However, Fitch Ratings has retained its estimate of 1.7 percent growth in 2017, saying household debt has been increasing in Taiwan.
In its latest forecast, DBS revised its December estimate of 2.1 percent GDP growth to 2.5 percent, saying that Taiwan’s exports, which account for about 60 percent of its GDP, have been recovering on solid global demand.
The DBS projection was more upbeat than that of the Taiwan government, which gave a 1.92 percent growth forecast in
February, an upgrade from 1.87 percent last November.
In February, Taiwan’s exports soared 27.7 percent from a year earlier to US$22.66 billion, recording year-on-year growth for the fifth consecutive month.
In the first two months of the year, exports rose 16.2 percent year-on-year to US$46.40 billion, the highest for the January-February period in U.S. dollar terms since the figure hit US$46.60 billion in the first two months of 2011.
DBS economist May Tieying said Apple Inc.’s expected launch of its new iPhones in the second half of this year will help strengthen Taiwan’s 2017 exports, which will also benefit from a solid U.S. economy as the U.S. is one of the biggest buyers of Taiwan’s products.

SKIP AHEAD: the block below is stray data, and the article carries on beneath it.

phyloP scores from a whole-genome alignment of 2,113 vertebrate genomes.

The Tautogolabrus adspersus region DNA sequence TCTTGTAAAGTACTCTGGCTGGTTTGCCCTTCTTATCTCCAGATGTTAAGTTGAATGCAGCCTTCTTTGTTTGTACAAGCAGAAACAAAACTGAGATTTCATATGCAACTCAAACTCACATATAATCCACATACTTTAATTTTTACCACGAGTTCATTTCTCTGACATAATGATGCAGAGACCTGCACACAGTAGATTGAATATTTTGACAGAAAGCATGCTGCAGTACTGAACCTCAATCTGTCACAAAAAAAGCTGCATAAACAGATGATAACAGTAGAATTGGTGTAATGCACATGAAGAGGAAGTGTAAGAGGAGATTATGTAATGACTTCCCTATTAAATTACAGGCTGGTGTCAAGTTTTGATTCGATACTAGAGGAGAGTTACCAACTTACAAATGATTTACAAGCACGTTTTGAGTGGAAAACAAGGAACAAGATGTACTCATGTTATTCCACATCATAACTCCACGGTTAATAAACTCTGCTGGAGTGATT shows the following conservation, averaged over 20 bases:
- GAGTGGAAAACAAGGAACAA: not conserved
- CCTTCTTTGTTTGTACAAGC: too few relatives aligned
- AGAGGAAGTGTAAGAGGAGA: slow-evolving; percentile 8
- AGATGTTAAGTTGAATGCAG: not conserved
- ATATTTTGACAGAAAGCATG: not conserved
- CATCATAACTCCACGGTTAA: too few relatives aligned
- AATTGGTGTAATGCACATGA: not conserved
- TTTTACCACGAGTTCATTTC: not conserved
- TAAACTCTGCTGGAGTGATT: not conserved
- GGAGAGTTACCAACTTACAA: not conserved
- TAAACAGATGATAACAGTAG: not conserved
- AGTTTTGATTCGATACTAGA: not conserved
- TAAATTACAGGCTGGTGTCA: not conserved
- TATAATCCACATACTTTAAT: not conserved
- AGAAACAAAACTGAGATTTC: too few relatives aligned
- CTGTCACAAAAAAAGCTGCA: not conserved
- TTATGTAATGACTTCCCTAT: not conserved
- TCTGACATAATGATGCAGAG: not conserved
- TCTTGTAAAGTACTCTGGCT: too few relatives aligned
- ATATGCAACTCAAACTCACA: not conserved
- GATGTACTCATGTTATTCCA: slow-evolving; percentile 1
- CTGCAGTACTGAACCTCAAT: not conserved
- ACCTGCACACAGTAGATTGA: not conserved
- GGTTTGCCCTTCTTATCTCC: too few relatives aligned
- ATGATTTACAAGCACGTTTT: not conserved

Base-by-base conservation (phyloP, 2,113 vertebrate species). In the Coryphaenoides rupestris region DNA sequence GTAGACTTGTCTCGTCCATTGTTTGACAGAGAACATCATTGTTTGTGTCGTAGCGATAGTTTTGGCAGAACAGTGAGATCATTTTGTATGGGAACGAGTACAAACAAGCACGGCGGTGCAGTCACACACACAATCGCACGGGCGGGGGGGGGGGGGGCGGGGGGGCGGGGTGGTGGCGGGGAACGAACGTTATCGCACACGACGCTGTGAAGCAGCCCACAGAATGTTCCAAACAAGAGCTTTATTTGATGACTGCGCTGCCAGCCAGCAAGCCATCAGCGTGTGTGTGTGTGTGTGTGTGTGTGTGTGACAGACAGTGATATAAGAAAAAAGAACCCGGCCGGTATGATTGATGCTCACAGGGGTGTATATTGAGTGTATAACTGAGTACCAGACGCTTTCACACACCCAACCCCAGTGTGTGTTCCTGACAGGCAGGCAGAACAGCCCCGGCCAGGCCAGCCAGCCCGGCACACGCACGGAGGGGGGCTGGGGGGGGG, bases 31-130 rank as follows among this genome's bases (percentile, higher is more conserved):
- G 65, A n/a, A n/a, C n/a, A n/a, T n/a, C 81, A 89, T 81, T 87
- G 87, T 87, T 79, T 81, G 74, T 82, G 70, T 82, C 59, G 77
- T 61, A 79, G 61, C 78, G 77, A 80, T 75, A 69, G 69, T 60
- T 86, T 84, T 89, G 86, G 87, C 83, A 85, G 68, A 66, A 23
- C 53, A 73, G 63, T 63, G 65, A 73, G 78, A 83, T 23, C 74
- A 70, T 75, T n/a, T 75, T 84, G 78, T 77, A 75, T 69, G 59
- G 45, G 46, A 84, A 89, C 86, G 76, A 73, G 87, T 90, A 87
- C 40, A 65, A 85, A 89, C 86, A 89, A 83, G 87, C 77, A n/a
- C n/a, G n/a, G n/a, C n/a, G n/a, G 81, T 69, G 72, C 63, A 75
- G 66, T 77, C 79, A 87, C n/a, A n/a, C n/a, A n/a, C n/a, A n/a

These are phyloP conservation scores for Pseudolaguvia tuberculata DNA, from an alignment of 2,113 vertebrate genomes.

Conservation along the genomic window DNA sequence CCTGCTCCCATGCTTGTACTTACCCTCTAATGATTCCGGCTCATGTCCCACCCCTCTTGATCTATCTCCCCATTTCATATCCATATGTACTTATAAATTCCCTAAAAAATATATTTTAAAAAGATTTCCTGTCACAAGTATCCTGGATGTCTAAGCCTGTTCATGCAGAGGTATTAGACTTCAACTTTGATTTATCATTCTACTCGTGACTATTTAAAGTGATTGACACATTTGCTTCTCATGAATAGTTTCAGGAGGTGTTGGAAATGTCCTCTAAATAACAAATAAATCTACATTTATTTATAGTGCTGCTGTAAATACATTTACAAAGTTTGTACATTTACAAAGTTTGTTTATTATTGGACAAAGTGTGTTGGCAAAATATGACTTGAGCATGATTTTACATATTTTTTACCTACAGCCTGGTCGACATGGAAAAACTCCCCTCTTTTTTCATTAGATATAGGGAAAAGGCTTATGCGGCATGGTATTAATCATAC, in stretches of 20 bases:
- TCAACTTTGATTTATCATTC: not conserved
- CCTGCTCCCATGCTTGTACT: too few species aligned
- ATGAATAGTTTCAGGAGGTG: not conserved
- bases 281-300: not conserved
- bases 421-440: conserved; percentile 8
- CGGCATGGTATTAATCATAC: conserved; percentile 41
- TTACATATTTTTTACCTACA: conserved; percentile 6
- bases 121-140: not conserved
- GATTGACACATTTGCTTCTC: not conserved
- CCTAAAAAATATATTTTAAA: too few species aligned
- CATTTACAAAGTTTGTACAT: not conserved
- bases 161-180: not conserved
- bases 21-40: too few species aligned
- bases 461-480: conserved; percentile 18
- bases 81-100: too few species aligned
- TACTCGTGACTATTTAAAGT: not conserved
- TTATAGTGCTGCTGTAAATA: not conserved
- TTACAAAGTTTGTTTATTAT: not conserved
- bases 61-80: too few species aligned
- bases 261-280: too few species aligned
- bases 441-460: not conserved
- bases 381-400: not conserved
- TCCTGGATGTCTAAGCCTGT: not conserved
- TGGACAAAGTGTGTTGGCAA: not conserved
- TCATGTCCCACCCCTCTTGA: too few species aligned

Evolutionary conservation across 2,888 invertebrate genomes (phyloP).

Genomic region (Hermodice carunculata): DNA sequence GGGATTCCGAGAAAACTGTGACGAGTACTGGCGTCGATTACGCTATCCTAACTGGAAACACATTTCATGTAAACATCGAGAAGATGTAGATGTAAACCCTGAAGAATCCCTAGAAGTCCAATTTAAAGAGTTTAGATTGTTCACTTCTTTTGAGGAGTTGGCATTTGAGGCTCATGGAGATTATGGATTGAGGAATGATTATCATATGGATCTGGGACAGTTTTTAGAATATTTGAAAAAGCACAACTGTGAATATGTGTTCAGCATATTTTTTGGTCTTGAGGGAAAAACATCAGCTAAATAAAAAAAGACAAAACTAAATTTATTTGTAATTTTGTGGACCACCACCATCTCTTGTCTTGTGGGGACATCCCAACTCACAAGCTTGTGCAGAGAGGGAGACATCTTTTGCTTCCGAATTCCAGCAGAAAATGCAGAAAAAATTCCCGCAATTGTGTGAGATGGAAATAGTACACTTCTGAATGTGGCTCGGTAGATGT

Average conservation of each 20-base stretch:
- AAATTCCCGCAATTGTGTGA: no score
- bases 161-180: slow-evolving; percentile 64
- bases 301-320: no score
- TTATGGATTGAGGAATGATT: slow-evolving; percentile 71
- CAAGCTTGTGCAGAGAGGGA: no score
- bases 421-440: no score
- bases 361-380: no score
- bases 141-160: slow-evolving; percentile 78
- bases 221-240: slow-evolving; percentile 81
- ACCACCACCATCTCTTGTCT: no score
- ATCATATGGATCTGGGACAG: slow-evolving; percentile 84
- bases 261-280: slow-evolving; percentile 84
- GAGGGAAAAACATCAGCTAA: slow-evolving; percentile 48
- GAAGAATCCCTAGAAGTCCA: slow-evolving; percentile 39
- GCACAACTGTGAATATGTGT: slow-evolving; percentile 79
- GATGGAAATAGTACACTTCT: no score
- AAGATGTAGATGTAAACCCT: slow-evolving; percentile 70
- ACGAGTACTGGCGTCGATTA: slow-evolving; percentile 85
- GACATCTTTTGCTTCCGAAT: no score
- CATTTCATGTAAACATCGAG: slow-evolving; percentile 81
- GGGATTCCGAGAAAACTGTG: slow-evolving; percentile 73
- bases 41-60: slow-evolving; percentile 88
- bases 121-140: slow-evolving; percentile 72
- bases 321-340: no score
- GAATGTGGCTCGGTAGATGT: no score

However, Taiwan’s expected 2.5 percent GDP growth is unlikely to prompt the local central bank to raise its key
interest rates any time soon,
the DBS said, although
the U.S. Federal Reserve is
likely to hike rates at its
March 14-15 meeting.
Meanwhile, Fitch was more cautious about Taiwan’s 2017 GDP, saying that high
household debts could hamper economic growth and slow growth of the banking sector.
In maintaining its 1.7 percent growth forecast for 2017, Fitch said household debt in Taiwan had increased “noticeably” since 2010.
“High household debt is likely to pose a constraint to consumption spending and economic growth, which under our baseline is likely to remain muted at 1.7 percent in 2017,” it said.
It projected, however, that Taiwan’s GDP would grow 2 percent in 2018.